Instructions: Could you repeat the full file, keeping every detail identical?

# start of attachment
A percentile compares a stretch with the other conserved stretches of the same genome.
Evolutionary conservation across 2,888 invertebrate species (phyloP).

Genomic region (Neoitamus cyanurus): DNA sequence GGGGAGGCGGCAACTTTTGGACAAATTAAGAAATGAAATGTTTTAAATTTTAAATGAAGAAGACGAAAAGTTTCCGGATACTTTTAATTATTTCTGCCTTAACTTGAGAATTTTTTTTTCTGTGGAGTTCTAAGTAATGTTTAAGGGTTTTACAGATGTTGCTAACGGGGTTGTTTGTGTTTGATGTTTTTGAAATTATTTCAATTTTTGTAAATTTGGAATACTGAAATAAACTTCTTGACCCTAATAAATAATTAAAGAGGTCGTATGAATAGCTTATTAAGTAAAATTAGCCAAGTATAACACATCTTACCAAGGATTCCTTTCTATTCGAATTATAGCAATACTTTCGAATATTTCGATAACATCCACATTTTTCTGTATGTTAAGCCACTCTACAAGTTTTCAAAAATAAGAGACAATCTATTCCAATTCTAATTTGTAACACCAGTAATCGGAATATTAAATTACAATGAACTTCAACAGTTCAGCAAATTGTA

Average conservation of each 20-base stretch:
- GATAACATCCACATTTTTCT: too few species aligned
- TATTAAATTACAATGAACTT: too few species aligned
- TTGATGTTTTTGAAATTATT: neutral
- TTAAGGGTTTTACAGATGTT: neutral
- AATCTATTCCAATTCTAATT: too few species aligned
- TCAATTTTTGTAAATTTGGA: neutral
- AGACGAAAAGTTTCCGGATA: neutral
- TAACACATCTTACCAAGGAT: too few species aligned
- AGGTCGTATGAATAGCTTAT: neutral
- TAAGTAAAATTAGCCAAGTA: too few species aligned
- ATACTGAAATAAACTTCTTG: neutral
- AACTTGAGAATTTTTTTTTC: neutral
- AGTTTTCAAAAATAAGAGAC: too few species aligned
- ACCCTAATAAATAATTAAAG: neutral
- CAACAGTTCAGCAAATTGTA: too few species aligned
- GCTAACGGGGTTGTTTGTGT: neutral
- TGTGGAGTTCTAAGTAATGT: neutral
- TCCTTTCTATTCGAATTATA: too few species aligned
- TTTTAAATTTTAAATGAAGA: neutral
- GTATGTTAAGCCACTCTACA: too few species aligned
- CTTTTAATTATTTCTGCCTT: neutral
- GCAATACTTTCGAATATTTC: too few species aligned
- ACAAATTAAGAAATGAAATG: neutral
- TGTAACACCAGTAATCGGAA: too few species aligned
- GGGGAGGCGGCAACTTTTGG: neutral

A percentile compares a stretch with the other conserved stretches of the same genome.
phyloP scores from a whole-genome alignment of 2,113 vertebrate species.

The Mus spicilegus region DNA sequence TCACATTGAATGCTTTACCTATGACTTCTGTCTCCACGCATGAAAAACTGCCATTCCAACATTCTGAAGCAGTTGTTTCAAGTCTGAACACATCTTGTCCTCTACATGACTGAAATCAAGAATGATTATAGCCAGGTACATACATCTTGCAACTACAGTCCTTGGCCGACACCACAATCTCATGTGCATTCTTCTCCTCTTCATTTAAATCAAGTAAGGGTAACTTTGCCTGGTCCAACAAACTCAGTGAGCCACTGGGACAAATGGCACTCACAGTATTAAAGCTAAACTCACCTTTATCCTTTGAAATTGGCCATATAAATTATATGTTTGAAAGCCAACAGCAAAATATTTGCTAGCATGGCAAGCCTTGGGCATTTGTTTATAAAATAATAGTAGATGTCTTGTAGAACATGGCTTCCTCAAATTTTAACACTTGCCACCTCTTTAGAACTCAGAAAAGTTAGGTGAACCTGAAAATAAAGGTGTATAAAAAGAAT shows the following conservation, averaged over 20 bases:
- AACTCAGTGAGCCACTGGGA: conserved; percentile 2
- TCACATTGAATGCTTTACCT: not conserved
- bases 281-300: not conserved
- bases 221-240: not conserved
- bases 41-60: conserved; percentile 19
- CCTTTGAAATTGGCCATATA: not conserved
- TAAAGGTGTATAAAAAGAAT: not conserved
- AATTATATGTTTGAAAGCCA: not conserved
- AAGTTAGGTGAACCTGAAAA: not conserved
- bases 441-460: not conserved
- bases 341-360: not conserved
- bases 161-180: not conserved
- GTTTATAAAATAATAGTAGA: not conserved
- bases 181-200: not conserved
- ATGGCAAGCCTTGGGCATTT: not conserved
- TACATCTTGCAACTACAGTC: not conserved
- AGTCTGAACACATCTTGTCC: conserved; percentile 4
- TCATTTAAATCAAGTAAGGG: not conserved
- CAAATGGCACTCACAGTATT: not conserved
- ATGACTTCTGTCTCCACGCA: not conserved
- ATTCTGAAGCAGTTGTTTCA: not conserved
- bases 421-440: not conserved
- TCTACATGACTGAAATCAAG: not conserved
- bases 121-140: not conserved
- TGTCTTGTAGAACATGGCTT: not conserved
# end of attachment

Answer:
A percentile compares a stretch with the other conserved stretches of the same genome.
Evolutionary conservation across 2,888 invertebrate species (phyloP).

Genomic region (Neoitamus cyanurus): DNA sequence GGGGAGGCGGCAACTTTTGGACAAATTAAGAAATGAAATGTTTTAAATTTTAAATGAAGAAGACGAAAAGTTTCCGGATACTTTTAATTATTTCTGCCTTAACTTGAGAATTTTTTTTTCTGTGGAGTTCTAAGTAATGTTTAAGGGTTTTACAGATGTTGCTAACGGGGTTGTTTGTGTTTGATGTTTTTGAAATTATTTCAATTTTTGTAAATTTGGAATACTGAAATAAACTTCTTGACCCTAATAAATAATTAAAGAGGTCGTATGAATAGCTTATTAAGTAAAATTAGCCAAGTATAACACATCTTACCAAGGATTCCTTTCTATTCGAATTATAGCAATACTTTCGAATATTTCGATAACATCCACATTTTTCTGTATGTTAAGCCACTCTACAAGTTTTCAAAAATAAGAGACAATCTATTCCAATTCTAATTTGTAACACCAGTAATCGGAATATTAAATTACAATGAACTTCAACAGTTCAGCAAATTGTA

Average conservation of each 20-base stretch:
- GATAACATCCACATTTTTCT: too few species aligned
- TATTAAATTACAATGAACTT: too few species aligned
- TTGATGTTTTTGAAATTATT: neutral
- TTAAGGGTTTTACAGATGTT: neutral
- AATCTATTCCAATTCTAATT: too few species aligned
- TCAATTTTTGTAAATTTGGA: neutral
- AGACGAAAAGTTTCCGGATA: neutral
- TAACACATCTTACCAAGGAT: too few species aligned
- AGGTCGTATGAATAGCTTAT: neutral
- TAAGTAAAATTAGCCAAGTA: too few species aligned
- ATACTGAAATAAACTTCTTG: neutral
- AACTTGAGAATTTTTTTTTC: neutral
- AGTTTTCAAAAATAAGAGAC: too few species aligned
- ACCCTAATAAATAATTAAAG: neutral
- CAACAGTTCAGCAAATTGTA: too few species aligned
- GCTAACGGGGTTGTTTGTGT: neutral
- TGTGGAGTTCTAAGTAATGT: neutral
- TCCTTTCTATTCGAATTATA: too few species aligned
- TTTTAAATTTTAAATGAAGA: neutral
- GTATGTTAAGCCACTCTACA: too few species aligned
- CTTTTAATTATTTCTGCCTT: neutral
- GCAATACTTTCGAATATTTC: too few species aligned
- ACAAATTAAGAAATGAAATG: neutral
- TGTAACACCAGTAATCGGAA: too few species aligned
- GGGGAGGCGGCAACTTTTGG: neutral

A percentile compares a stretch with the other conserved stretches of the same genome.
phyloP scores from a whole-genome alignment of 2,113 vertebrate species.

The Mus spicilegus region DNA sequence TCACATTGAATGCTTTACCTATGACTTCTGTCTCCACGCATGAAAAACTGCCATTCCAACATTCTGAAGCAGTTGTTTCAAGTCTGAACACATCTTGTCCTCTACATGACTGAAATCAAGAATGATTATAGCCAGGTACATACATCTTGCAACTACAGTCCTTGGCCGACACCACAATCTCATGTGCATTCTTCTCCTCTTCATTTAAATCAAGTAAGGGTAACTTTGCCTGGTCCAACAAACTCAGTGAGCCACTGGGACAAATGGCACTCACAGTATTAAAGCTAAACTCACCTTTATCCTTTGAAATTGGCCATATAAATTATATGTTTGAAAGCCAACAGCAAAATATTTGCTAGCATGGCAAGCCTTGGGCATTTGTTTATAAAATAATAGTAGATGTCTTGTAGAACATGGCTTCCTCAAATTTTAACACTTGCCACCTCTTTAGAACTCAGAAAAGTTAGGTGAACCTGAAAATAAAGGTGTATAAAAAGAAT shows the following conservation, averaged over 20 bases:
- AACTCAGTGAGCCACTGGGA: conserved; percentile 2
- TCACATTGAATGCTTTACCT: not conserved
- bases 281-300: not conserved
- bases 221-240: not conserved
- bases 41-60: conserved; percentile 19
- CCTTTGAAATTGGCCATATA: not conserved
- TAAAGGTGTATAAAAAGAAT: not conserved
- AATTATATGTTTGAAAGCCA: not conserved
- AAGTTAGGTGAACCTGAAAA: not conserved
- bases 441-460: not conserved
- bases 341-360: not conserved
- bases 161-180: not conserved
- GTTTATAAAATAATAGTAGA: not conserved
- bases 181-200: not conserved
- ATGGCAAGCCTTGGGCATTT: not conserved
- TACATCTTGCAACTACAGTC: not conserved
- AGTCTGAACACATCTTGTCC: conserved; percentile 4
- TCATTTAAATCAAGTAAGGG: not conserved
- CAAATGGCACTCACAGTATT: not conserved
- ATGACTTCTGTCTCCACGCA: not conserved
- ATTCTGAAGCAGTTGTTTCA: not conserved
- bases 421-440: not conserved
- TCTACATGACTGAAATCAAG: not conserved
- bases 121-140: not conserved
- TGTCTTGTAGAACATGGCTT: not conserved